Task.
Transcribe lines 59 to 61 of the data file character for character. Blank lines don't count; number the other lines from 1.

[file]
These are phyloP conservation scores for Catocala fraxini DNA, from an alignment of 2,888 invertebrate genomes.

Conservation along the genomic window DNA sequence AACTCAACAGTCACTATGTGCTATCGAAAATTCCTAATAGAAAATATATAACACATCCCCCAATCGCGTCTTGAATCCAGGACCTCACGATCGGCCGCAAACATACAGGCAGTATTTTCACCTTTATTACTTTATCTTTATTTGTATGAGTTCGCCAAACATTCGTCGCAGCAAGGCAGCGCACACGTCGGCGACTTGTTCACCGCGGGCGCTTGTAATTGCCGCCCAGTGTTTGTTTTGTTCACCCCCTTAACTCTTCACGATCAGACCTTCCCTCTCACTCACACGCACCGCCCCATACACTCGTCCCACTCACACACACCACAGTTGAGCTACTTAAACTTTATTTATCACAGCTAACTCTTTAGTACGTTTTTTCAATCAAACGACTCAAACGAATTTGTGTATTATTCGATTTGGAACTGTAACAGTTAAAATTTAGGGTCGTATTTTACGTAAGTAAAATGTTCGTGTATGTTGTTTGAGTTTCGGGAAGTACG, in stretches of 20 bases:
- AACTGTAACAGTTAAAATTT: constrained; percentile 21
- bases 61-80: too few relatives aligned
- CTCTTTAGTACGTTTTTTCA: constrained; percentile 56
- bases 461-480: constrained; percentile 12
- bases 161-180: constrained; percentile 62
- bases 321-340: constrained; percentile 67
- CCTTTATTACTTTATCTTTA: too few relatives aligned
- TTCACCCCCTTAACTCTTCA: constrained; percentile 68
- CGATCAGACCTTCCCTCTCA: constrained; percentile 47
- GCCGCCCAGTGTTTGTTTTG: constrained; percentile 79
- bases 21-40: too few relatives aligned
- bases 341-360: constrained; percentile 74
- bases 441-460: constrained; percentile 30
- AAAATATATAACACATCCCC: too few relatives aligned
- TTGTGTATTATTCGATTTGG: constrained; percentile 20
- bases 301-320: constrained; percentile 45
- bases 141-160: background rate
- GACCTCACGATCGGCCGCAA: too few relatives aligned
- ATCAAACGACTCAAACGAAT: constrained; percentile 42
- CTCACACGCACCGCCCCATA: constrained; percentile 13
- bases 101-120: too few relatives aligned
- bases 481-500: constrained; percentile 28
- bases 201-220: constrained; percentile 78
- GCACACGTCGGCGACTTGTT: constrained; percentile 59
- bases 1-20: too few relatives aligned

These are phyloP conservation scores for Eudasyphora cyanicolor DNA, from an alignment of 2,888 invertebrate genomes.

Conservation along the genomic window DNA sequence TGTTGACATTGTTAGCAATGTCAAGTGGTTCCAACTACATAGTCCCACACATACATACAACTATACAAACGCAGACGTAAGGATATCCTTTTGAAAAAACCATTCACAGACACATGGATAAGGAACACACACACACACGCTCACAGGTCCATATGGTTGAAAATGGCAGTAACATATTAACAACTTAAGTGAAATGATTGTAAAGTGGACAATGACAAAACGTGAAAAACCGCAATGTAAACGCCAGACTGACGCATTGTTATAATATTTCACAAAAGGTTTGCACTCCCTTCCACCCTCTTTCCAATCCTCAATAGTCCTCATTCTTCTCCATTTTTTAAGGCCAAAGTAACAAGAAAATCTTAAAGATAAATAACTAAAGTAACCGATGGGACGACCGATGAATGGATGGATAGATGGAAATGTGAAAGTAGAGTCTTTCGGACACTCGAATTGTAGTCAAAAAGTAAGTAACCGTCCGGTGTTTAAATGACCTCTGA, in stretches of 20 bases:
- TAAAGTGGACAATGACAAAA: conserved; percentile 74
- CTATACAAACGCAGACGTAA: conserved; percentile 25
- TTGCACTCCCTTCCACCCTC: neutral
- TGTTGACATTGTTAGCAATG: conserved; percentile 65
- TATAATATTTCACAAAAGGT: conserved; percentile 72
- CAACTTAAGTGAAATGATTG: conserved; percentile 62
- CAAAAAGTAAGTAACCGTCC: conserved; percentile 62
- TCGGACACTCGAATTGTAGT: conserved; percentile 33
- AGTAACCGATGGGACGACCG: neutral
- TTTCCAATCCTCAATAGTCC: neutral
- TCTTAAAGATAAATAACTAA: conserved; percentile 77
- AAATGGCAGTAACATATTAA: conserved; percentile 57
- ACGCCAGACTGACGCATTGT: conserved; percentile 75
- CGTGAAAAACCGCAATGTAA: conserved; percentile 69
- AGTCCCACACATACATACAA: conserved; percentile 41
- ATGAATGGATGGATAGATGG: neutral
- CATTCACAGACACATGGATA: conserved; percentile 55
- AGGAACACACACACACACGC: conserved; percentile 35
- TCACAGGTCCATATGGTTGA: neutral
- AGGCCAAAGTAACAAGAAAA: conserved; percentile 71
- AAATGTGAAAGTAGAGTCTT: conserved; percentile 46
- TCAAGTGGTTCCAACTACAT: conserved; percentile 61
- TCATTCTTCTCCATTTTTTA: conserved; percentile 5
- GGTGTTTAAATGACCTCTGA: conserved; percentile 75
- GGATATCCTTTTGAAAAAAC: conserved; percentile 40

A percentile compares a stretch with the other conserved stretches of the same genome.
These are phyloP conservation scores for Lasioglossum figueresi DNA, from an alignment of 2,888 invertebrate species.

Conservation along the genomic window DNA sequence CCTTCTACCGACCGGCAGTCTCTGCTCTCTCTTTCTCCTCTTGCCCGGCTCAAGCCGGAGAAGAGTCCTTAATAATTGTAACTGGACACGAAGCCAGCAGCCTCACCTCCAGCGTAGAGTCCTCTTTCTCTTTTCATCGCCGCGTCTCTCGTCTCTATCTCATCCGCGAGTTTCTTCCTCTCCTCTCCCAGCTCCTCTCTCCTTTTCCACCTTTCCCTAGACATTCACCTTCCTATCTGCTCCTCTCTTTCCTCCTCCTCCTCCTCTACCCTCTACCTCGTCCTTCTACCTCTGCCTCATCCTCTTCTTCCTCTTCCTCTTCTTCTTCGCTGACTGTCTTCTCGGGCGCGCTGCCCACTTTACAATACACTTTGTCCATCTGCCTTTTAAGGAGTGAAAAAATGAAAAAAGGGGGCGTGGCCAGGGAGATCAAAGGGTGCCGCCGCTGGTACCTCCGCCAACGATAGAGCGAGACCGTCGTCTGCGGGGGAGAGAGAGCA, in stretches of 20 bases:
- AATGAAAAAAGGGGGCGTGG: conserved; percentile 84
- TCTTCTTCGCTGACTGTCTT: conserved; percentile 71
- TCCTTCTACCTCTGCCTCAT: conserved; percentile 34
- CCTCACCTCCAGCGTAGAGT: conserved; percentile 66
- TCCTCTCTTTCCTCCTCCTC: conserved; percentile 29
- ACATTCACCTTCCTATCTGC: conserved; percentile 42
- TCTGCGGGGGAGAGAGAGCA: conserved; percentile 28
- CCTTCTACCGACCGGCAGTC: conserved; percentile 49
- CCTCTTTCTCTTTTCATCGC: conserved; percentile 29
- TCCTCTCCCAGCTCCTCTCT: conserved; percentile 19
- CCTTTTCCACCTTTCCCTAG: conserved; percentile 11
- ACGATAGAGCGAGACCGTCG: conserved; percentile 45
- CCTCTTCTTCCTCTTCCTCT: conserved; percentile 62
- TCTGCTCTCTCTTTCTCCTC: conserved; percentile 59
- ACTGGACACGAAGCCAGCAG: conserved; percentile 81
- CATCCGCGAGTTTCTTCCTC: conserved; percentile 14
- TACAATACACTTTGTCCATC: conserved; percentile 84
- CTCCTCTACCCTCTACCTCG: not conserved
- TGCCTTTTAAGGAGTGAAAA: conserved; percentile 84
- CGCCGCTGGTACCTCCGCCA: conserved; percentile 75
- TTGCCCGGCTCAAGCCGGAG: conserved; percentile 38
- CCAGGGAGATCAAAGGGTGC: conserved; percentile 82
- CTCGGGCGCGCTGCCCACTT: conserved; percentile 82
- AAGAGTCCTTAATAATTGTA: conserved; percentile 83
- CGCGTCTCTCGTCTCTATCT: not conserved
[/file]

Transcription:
- TCTTCTTCGCTGACTGTCTT: conserved; percentile 71
- TCCTTCTACCTCTGCCTCAT: conserved; percentile 34
- CCTCACCTCCAGCGTAGAGT: conserved; percentile 66